Disney returns to true form with Frozen, a story inspired by The Snow Queen (1845) by Hans Christian Andersen. Where recent films have felt like something was missing, longing for a new classic to put next to the likes of Aladdin, Beauty and the Beast and The Little Mermaid, the film rediscovers the Disney magic through song. Not unlike an animated stage show, Frozen is told through musical numbers – and a heart-warming story about the power of true love.
Princess Elsa (Idina Menzel) of Arendelle was born with magical powers, which allow her to control ice and snow. After a childhood accident involving her sister Anna (Kristen Bell), Elsa is forced to hide her powers and distance herself from her family. After years of being locked away in her room, the older sister is set to become the Queen – but is worried about her secret being discovered. After an argument about Anna’s impromptu fiancé, a guest named Prince Hans (Santino Fontana), Elsa’s powers are revealed – casting an eternal winter over the kingdom. After fleeing far away into the icy mountains, Anna sets off to rescue her with the help of Kristoff (Jonathan Groff) and his reindeer Sven. They even meet a magical snowman named Olaf (Josh Gad) who helps them on their journey.
Frozen is beautifully animated in 3D, showing the depth and power of Walt Disney Animation Studios’ technology. The kingdom of Arendelle is full of magnificent color and detail, similar to the vibrant colors of Brave. Even when things become frozen, we are shown a wide array of breathtaking blues and crystallized ice.
Markuz Zusak, an Australia native and author of award-winning books such as I Am the Messenger and The Book Thief, got to see one of his stories come to life on screen for the first time a couple weeks ago.
The Book Thief is a story of the orphaned Liesel Memminger (Sophie Nélisse) who grows up in Nazi Germany after being adopted by the animated Rosa (Emily Watson) and fatherly Hans Hubermann (Geoffrey Rush). Liesel’s younger years are narrated eloquently by a personified version of Death Himself (Roger Allam). Throughout the years, Liesel learns about the unfairness of life and the measures she is willing to take in order to rob life back.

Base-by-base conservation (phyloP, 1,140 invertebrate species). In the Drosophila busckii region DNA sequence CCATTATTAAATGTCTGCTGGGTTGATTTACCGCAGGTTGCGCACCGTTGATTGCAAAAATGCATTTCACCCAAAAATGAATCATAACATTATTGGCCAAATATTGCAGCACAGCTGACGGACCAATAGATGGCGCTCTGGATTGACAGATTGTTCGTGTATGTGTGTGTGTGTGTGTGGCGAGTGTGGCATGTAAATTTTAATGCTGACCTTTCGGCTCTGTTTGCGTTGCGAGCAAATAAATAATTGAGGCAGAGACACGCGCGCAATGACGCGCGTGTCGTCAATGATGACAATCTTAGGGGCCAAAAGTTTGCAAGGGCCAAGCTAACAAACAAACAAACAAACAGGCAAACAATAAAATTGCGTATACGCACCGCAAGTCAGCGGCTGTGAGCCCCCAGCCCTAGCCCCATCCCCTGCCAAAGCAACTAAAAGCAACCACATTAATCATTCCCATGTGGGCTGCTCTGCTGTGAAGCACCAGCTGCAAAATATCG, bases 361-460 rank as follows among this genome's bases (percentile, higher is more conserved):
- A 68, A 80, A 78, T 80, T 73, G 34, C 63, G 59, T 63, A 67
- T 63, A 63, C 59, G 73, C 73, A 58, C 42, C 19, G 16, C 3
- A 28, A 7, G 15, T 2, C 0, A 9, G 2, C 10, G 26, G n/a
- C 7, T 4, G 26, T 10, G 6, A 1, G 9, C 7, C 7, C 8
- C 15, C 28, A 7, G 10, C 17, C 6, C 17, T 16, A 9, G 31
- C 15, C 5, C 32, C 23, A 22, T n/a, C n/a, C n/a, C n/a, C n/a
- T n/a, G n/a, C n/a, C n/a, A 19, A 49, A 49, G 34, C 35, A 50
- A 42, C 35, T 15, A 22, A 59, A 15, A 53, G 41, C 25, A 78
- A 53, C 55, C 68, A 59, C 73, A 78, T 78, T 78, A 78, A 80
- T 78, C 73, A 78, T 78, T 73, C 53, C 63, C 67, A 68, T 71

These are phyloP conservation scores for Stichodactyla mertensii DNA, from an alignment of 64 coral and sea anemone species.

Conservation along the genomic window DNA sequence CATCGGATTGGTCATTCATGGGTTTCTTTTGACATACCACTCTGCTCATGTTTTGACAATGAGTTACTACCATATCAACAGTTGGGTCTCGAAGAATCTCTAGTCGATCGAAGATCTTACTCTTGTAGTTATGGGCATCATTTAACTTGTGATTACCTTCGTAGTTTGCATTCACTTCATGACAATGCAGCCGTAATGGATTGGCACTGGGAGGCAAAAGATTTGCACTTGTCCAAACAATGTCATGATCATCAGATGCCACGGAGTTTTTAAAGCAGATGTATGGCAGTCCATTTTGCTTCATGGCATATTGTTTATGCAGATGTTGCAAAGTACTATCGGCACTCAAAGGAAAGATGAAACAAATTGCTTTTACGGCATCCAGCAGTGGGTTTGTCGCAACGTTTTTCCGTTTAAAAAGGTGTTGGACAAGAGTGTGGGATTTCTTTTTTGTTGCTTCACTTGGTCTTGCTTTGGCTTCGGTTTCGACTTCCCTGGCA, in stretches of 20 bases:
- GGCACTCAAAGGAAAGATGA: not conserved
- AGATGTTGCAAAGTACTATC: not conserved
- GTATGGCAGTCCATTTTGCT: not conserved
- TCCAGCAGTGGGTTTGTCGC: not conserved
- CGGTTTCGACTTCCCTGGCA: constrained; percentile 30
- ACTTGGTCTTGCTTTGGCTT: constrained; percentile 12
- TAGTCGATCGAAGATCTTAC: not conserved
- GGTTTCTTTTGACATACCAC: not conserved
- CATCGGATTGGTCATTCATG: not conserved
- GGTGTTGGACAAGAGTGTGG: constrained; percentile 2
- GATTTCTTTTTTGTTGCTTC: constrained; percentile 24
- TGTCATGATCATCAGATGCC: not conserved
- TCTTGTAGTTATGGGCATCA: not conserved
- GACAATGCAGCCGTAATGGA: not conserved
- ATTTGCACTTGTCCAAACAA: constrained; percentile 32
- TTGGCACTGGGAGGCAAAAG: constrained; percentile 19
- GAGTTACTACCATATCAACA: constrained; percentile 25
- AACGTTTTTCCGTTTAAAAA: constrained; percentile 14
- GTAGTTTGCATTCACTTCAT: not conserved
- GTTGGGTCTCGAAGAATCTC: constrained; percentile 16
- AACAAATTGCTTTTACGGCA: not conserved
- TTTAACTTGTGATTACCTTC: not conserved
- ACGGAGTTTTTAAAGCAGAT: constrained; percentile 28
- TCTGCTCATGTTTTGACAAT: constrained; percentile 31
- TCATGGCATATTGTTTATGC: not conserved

Many fans of the book may have been skeptical upon hearing about a film adaptation, as the arguably best part of the book is the poignant yet beautiful diction, but their fears can be put to rest. Directed by Emmy-award winner Brian Percival, the elements that made the written story so captivating were not left out of the on-screen edition. Through the friendships Liesel makes and the secrets she must keep, the viewers get an outstanding adaptation that leaves them with a feeling of hope. The most lovable character in Liesel’s story is easily the boy with lemon colored hair, Rudy Steiner.
Tired of remakes, rehashes, and sequels? Well, you’ll need to look elsewhere if you want original content. Delivery Man is a remake of a 2011 French-Canadian film by the name of Starbuck. Writer/Director Ken Scott has teamed up with Vince Vaughn to bring his story to American audiences. It’s also noteworthy that the film is also being remade for Bollywood and a French version of the film titled Fonzy was released this year as well. If nothing else, it has studio appeal.